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Nat Commun. 2014 Jul 10;5:4355. doi: 10.1038/ncomms5355.

Structural basis for Smoothened receptor modulation and chemoresistance to anticancer drugs.

Author information

  • 1Department of Integrative Structural and Computational Biology, The Scripps Research Institute, 10550 North Torrey Pines Road, La Jolla, California 92037, USA.
  • 2Department of Cell Biology, Duke University Medical Center, Durham, North Carolina 27710, USA.
  • 3Department of Pharmacology and Division of Chemical Biology and Medicinal Chemistry, National Institute of Mental Health Psychoactive Drug Screening Program, University of North Carolina Chapel Hill Medical School, 4072 Genetic Medicine Building, Chapel Hill, North Carolina 27514, USA.

Abstract

The Smoothened receptor (SMO) mediates signal transduction in the hedgehog pathway, which is implicated in normal development and carcinogenesis. SMO antagonists can suppress the growth of some tumours; however, mutations at SMO have been found to abolish their antitumour effects, a phenomenon known as chemoresistance. Here we report three crystal structures of human SMO bound to the antagonists SANT1 and Anta XV, and the agonist, SAG1.5, at 2.6-2.8 Å resolution. The long and narrow cavity in the transmembrane domain of SMO harbours multiple ligand binding sites, where SANT1 binds at a deeper site as compared with other ligands. Distinct interactions at D473(6.54f) elucidated the structural basis for the differential effects of chemoresistance mutations on SMO antagonists. The agonist SAG1.5 induces a conformational rearrangement of the binding pocket residues, which could contribute to SMO activation. Collectively, these studies reveal the structural basis for the modulation of SMO by small molecules.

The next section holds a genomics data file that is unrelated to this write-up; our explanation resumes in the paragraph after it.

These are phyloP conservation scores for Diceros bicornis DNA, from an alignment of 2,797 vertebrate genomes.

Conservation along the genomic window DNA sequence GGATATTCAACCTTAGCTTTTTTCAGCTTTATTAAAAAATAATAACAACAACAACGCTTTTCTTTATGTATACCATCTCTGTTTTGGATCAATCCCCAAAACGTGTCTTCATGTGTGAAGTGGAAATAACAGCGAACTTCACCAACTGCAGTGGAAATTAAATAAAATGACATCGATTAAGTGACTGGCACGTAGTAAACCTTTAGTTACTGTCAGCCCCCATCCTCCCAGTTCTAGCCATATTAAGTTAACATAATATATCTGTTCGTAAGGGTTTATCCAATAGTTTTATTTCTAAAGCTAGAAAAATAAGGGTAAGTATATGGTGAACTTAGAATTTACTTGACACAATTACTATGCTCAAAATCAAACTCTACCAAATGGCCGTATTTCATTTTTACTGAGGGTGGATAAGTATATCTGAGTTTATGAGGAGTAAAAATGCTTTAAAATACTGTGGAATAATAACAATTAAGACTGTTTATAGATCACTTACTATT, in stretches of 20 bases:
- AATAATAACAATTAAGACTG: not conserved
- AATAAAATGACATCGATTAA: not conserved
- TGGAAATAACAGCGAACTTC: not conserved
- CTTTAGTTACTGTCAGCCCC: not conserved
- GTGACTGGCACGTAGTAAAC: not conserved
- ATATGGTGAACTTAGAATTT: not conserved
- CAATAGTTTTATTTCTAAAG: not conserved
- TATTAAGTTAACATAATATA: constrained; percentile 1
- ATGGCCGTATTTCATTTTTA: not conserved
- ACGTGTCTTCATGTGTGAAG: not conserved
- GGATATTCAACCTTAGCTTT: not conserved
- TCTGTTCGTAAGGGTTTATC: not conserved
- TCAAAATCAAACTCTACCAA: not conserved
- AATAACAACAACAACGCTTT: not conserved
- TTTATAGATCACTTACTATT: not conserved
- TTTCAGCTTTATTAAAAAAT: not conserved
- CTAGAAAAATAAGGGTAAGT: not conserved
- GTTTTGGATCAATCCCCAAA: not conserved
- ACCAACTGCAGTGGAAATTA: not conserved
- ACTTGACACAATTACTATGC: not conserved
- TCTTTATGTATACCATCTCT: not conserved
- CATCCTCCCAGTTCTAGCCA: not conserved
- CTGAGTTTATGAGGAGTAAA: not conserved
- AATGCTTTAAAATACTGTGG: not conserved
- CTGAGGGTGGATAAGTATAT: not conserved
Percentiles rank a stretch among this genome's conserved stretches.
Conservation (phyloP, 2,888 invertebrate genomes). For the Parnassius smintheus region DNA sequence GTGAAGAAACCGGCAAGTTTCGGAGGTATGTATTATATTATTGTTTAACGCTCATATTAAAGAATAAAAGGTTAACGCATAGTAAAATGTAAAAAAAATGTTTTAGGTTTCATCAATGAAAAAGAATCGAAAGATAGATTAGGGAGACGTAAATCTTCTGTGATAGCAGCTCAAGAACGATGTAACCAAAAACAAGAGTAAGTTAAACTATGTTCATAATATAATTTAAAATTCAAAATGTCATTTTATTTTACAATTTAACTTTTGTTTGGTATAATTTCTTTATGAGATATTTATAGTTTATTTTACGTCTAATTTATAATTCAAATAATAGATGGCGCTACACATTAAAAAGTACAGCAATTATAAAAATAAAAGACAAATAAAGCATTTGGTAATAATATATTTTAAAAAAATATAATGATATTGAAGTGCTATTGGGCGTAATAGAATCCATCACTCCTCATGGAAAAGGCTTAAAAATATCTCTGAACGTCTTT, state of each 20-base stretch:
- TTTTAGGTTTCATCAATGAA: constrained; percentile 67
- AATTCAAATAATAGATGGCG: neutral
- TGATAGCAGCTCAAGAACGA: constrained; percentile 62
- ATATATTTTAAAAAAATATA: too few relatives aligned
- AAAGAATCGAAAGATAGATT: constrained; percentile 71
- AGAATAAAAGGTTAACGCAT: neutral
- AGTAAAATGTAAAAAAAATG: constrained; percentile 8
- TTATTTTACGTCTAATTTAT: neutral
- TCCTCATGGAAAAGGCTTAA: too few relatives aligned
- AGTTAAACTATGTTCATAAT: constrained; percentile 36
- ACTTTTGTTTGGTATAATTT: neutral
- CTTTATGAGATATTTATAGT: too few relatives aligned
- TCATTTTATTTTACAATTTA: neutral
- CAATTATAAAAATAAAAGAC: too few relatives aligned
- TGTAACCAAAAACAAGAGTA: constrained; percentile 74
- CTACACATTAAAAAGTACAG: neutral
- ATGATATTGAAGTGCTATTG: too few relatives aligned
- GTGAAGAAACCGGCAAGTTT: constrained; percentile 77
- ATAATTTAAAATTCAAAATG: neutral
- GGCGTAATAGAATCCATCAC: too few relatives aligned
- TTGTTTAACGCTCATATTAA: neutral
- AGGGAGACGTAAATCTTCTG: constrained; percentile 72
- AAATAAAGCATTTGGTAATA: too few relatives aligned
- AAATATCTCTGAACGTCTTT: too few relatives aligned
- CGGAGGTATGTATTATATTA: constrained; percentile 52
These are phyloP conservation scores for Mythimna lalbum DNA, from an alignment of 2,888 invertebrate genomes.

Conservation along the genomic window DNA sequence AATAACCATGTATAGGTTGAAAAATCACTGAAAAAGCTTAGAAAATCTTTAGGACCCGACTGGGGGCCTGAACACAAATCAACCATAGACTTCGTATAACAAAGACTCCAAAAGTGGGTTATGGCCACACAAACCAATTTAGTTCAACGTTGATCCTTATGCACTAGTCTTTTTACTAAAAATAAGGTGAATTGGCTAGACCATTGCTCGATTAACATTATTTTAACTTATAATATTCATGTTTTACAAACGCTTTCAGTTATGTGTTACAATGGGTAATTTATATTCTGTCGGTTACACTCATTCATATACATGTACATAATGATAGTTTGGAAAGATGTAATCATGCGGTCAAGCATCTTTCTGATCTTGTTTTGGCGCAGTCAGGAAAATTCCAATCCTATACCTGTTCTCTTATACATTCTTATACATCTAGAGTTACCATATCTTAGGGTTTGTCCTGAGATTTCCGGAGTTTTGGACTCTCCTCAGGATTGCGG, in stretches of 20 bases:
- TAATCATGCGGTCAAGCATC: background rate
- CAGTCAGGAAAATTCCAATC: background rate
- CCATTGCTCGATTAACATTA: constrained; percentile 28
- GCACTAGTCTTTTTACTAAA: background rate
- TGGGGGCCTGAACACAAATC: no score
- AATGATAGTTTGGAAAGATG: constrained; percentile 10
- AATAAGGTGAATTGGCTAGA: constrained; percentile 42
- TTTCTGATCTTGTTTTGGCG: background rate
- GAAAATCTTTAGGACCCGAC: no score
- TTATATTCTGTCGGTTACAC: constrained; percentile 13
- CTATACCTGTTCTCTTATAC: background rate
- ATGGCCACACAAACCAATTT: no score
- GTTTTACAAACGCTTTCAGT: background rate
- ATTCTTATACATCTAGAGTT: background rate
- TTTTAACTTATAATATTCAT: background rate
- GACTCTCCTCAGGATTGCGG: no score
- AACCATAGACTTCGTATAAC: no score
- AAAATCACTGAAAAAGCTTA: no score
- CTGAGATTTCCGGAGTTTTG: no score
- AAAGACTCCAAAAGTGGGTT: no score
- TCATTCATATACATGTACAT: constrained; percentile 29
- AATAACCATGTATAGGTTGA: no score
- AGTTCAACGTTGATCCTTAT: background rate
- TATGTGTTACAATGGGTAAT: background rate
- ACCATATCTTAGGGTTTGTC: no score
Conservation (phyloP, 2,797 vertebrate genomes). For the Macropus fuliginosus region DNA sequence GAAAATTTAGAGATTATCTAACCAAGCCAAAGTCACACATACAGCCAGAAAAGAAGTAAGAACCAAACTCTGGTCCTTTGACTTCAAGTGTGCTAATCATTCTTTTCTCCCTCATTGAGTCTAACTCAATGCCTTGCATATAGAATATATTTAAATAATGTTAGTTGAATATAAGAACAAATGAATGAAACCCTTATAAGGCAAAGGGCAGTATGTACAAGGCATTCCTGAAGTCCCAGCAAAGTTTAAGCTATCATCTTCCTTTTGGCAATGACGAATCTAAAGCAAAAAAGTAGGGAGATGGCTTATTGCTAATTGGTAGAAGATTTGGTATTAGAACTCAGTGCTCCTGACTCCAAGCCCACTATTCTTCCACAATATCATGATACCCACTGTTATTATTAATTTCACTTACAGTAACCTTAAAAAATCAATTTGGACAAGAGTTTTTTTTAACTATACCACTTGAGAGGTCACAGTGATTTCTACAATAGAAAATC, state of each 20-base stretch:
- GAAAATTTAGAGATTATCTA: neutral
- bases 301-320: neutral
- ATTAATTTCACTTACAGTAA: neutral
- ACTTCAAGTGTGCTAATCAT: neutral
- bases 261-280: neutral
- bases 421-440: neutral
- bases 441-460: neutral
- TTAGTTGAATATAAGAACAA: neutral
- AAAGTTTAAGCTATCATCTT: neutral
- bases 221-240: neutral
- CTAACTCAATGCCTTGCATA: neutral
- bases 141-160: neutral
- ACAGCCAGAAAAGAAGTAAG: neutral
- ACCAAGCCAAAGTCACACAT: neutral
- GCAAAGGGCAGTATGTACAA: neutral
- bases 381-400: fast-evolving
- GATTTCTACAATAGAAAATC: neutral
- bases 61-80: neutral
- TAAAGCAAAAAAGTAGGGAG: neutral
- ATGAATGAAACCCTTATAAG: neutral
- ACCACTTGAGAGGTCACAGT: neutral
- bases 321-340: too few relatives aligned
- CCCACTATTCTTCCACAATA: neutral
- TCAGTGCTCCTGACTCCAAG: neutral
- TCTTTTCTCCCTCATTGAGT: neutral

PMID:
25008467
[PubMed - in process]
PMCID:
PMC4198951
[Available on 2015/7/10]
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